I focused on Siberian tigers, which are endangered and elusive. It was a challenge, and the difficulty in finding them led me deep into nature. After many years of study, I could identify individual tigers and recognize their family members. Understanding tiger families allowed me to peer more deeply into their lives: how they love, how they are born, how they live and die. They are not so different from human beings. Knowing that inspired compassion.

You spent six to seven months alone in a bunker during the long Siberian winters in hopes of filming Siberian tigers. Describe your bunker and how you survived the isolation and cold.

We called our bunkers ‘hotels’ to make them seem more comfortable. But in reality they were cramped, underground spaces measuring six feet by six feet by five. I had to stoop when standing up, but I spent most of my time sitting: waiting and watching for tigers with my camera. Outside it was -20F and snowy. I was unable to shower or turn a light on, and had to remain very quiet so as not to scare off the tigers, even though sometimes I wanted to shout. I felt as though I were in solitary confinement. I would read the labels of food containers for entertainment.

Written by Randy McDonald

October 31, 2015 at 8:25 pm

[CAT] “As Tiger Numbers Dwindle, Will Smugglers Target a Different Cat?”

National Geographic‘s Rachael Bale tells a depressingly plausible story.

Among wild cats, clouded leopards are increasingly coveted—and bred in captivity—for commercial purposes, according to a new study from University of Oxford’s Wildlife Conservation Research Unit. They’re being sold into the pet trade, to tourist attractions offering cat encounters, and to other such profit-driven businesses.

Researchers Neil D’Cruze and David Macdonald reviewed import and export records filed with the Convention on International Trade in Endangered Species of Wild Flora and Fauna (CITES), the body that regulates international wildlife trade, and found a 42 percent increase in the commercial trade of live clouded leopards from 1975 to 2013.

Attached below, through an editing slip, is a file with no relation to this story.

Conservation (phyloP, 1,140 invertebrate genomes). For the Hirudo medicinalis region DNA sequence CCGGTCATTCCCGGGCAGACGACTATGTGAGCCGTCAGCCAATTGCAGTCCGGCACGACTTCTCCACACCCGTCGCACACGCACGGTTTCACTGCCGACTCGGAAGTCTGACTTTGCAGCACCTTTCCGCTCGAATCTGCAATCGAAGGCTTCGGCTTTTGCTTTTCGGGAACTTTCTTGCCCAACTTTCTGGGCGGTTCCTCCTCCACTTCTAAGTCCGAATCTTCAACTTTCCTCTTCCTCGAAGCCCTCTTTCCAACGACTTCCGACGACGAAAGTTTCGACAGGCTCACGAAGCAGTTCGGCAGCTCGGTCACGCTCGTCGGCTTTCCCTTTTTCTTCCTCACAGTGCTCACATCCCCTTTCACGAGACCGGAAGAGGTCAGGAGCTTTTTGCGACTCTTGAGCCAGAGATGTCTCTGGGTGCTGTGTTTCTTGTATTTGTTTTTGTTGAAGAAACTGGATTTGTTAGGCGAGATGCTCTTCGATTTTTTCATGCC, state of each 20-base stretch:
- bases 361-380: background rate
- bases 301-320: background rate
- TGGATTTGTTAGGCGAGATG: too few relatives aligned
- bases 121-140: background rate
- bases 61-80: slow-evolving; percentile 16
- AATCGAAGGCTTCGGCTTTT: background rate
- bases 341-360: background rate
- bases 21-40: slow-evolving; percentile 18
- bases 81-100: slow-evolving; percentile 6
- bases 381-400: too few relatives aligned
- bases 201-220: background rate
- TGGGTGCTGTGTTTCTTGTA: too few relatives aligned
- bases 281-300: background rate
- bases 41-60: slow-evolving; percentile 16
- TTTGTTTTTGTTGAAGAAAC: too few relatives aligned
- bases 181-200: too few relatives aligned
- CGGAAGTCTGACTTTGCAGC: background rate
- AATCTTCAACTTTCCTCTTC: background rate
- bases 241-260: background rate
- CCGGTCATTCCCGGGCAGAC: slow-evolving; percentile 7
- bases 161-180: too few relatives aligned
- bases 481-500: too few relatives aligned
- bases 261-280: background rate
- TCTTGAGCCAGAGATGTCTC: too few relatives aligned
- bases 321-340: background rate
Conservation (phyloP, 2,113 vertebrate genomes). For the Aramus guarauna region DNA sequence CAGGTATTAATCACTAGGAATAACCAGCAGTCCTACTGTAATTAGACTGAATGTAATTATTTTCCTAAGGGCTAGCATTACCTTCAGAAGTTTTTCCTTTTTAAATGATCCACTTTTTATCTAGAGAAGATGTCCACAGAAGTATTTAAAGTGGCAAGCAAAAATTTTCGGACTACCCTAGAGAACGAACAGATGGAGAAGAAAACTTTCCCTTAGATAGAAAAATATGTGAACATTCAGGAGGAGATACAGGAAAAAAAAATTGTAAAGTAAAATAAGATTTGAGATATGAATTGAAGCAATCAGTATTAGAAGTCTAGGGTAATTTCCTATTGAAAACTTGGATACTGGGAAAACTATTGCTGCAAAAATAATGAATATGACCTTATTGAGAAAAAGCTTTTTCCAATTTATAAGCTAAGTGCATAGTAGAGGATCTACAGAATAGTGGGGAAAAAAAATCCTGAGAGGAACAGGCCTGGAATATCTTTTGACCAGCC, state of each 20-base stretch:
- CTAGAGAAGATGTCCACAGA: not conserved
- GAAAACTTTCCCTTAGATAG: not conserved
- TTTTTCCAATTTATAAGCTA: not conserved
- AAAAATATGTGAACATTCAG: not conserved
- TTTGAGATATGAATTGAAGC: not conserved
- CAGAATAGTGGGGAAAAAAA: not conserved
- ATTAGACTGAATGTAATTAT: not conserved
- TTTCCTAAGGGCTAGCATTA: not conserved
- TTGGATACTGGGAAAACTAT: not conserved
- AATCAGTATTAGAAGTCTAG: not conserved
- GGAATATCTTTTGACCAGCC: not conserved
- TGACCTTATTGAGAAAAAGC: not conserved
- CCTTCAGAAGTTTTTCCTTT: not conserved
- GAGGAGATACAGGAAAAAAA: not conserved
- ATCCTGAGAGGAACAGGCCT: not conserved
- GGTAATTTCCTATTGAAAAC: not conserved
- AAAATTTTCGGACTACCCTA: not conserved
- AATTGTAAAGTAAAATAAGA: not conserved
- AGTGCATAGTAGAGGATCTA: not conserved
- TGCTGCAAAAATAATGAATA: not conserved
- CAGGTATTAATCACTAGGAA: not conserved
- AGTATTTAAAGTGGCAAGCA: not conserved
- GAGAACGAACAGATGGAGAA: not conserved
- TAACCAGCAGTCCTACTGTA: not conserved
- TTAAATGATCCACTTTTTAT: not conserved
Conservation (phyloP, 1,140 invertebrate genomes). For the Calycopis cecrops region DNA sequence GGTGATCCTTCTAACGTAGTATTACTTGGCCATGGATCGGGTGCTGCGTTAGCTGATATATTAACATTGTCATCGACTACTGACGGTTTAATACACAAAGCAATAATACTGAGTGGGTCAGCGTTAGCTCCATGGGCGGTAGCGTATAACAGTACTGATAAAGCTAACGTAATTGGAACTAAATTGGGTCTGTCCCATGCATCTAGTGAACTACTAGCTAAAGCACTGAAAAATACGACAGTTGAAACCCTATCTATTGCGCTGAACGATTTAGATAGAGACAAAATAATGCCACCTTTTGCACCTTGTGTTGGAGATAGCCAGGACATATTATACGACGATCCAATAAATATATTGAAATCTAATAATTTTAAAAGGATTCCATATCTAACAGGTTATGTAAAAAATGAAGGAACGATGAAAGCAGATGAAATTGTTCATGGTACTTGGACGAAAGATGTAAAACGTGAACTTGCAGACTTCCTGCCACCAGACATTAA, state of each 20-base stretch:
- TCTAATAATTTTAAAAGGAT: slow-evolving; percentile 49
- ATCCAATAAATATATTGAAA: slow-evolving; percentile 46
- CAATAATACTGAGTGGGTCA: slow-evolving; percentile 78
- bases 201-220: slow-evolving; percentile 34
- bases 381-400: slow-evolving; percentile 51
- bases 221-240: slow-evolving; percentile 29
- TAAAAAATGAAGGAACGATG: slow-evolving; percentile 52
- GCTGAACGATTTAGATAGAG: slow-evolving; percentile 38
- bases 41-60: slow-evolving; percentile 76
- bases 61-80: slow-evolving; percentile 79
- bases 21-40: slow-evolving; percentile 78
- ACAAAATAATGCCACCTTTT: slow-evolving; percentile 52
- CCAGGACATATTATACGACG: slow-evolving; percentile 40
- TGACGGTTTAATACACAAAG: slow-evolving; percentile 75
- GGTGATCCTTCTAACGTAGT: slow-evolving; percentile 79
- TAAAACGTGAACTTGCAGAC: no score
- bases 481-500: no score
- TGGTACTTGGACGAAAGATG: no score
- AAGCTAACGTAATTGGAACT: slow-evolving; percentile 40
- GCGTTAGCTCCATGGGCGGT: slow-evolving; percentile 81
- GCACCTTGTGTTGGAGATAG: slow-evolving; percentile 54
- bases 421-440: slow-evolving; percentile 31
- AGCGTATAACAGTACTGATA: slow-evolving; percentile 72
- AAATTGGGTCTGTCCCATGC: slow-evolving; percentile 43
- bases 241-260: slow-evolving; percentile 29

Clouded leopards are native to Southeast Asia and named for their distinctive spotted coats. They’re one of the smallest big cats, weighing up to 50 pounds and growing up to three feet long. They belong to an entirely separate taxonomic group from snow leopards and “regular” leopards, such as African and Indian leopards.

The reason for their new popularity has much to do with the decline of tigers, now estimated to number no more than 3,200, whose bones, feet and other body parts are highly prized in traditional medicine and for warding off evil.

Some 10,000 clouded leopards remain in the wild, with no single population larger than 1,000 individuals, spread from Indonesia to the foothills of the Himalayas and into China. They face a high risk of extinction, according to the International Union for Conservation of Nature Red List, a widely accepted international list of the conservation status of species.

Written by Randy McDonald

October 31, 2015 at 8:19 pm

[CAT] Shakespeare, Saturday morning

Shakespeare, Saturday morning #shakespeare #cats #catsofinstagram #caturday

Written by Randy McDonald

October 31, 2015 at 1:31 pm

Posted in Photo

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[DM] “What do you think are some overlooked demographic issues?”

At Demography Matters, I ask readers what they think are some overlooked demographic issues.

Written by Randy McDonald

October 31, 2015 at 3:58 am

[VIDEO] A drone flight through High Park, Toronto, in autumn

blogTO and Torontoist linked to a remarkable video, filmed by a drone travelling high about High Park.


Written by Randy McDonald

October 31, 2015 at 1:00 am

Posted in Photo, Toronto, Video

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[BLOG] Some Friday links

  • blogTO notes that graffiti artists around the world, including in Toronto, are promoting Justin Bieber’s new album.
  • The Broadside Blog’s Caitlin Kelly likes pilot Mark Vanhoenacker’s book about flight.
  • Centauri Dreams notes one possibility for a Europa sample mission.
  • The Dragon’s Gaze notes simulations which suggest spiral arms in circumstellar disks point towards new planets.
  • The Dragon’s Tales notes the critical endangerment of mangrove forests, looks at the irregularly shaped core of Enceladus, and wonders about Russia’s military shipyards.
  • Geocurrents maps the exceptionally complicated religious mixture of northeastern South Asia.
  • Language Hat notes the complex use of language by Julien Green and his writing.
  • Marginal Revolution looks at China’s one-child policy.
  • Supernova Condensate shares most photos of Pluto.
  • Why I Love Toronto shares a list of haunted places in Toronto.
  • Window on Eurasia worries about the West stopping its support of Ukraine, and notes the ISIS war against Russia.
  • The Financial Times‘ The World blog notes the importance of turmoil in Moldova.